An H Street bus lane would help both transit & cars
Every day 33 bus routes converge on H and I Streets in downtown DC, making it the busiest bus corridor in the DC region. According to a WMATA report, a contraflow bus lane on H Street would dramatically improve travel times for both transit riders and car drivers.
At peak times, one bus per minute travels along H or I. At off-peak, it's a bus every two minutes. Today, all those buses mix with car traffic on both H and I Streets, which slows them down. Meanwhile, all those buses make several stops to pick up and unload passengers, which slows down car traffic trying to use the same lane.
Since H Street is one-way going east, westbound buses would need a contraflow lane. There are no contraflow bus lanes in the DC region today, but they do work well in other cities around the US.
In its report, WMATA also studied bus lanes on both H and I Streets, as well as a traffic management alternative that wouldn't provide bus lanes, but would optimize traffic signals for buses. All the alternatives improved bus travel, and all of them either improved or maintained current car travel. But the H Street contraflow alternate provided the best combination of benefits, for relatively low cost.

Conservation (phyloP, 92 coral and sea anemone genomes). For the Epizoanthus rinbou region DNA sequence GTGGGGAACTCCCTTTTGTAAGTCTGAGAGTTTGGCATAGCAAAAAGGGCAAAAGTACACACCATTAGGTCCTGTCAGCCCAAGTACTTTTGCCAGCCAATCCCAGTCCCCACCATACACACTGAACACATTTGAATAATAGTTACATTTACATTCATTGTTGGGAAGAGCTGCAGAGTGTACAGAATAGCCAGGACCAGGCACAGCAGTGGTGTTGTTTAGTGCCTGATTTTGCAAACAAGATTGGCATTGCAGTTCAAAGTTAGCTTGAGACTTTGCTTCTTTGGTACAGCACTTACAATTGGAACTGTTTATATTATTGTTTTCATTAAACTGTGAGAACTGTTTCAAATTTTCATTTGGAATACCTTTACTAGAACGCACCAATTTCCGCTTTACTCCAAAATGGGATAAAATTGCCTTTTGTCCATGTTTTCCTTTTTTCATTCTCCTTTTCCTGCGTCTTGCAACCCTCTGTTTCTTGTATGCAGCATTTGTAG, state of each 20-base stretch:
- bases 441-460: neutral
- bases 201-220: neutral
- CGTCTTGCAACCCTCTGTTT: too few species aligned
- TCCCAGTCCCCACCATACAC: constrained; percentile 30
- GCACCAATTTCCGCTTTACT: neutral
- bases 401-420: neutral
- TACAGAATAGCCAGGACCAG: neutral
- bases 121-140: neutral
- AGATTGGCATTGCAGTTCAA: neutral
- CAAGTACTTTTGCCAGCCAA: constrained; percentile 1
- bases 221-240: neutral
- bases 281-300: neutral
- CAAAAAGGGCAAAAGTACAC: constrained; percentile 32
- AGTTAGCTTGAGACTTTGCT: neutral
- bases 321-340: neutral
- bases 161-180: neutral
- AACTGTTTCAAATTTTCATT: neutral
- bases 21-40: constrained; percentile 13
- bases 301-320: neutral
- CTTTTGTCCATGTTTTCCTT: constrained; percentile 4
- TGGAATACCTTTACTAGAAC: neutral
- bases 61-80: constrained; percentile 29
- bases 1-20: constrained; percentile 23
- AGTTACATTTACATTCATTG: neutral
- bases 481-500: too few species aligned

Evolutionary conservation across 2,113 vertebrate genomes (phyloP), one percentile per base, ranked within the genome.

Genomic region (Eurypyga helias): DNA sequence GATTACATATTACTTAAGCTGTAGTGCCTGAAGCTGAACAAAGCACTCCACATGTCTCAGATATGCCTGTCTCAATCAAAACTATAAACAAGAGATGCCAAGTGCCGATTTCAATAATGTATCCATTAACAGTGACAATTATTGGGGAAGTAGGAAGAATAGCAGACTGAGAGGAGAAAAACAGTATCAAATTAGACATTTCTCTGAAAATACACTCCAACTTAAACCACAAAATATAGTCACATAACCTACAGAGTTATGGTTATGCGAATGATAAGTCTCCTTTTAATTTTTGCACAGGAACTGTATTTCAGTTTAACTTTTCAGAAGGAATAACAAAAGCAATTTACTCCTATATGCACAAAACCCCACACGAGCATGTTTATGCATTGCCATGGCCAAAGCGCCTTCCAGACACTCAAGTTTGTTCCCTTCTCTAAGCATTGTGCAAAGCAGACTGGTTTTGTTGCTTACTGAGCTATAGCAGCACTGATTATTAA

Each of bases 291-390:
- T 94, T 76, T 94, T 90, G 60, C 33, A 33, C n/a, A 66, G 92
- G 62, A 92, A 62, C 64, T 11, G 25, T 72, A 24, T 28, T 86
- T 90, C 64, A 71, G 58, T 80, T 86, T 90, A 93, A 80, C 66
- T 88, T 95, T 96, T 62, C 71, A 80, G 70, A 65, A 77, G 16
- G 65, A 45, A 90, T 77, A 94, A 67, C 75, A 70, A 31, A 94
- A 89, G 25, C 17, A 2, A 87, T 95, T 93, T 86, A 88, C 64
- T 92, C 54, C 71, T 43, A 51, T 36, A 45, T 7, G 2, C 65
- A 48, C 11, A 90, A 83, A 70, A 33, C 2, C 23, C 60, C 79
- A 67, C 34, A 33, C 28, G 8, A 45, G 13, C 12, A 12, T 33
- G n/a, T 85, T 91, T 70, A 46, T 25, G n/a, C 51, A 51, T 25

Ultimately DC owns these streets, so the decision to actually implement bus lanes on them rests with the District, not WMATA. But Metro's report could push DDOT to begin its own study process.
Seems like a good idea.
Cross-posted at BeyondDC.
- As Silver Spring urbanizes, neighbors disagree on who "belongs" there
- DC's housing affordability crisis, in 7 charts
- It's time we all became mode-positive
- An entrance at the Van Ness Metro station is about to close for three years
- There's plenty of room for safe bike lanes in College Park
- What's behind the budget cuts at Wilson High School
- Alexandria closes in on Potomac Yard Metro location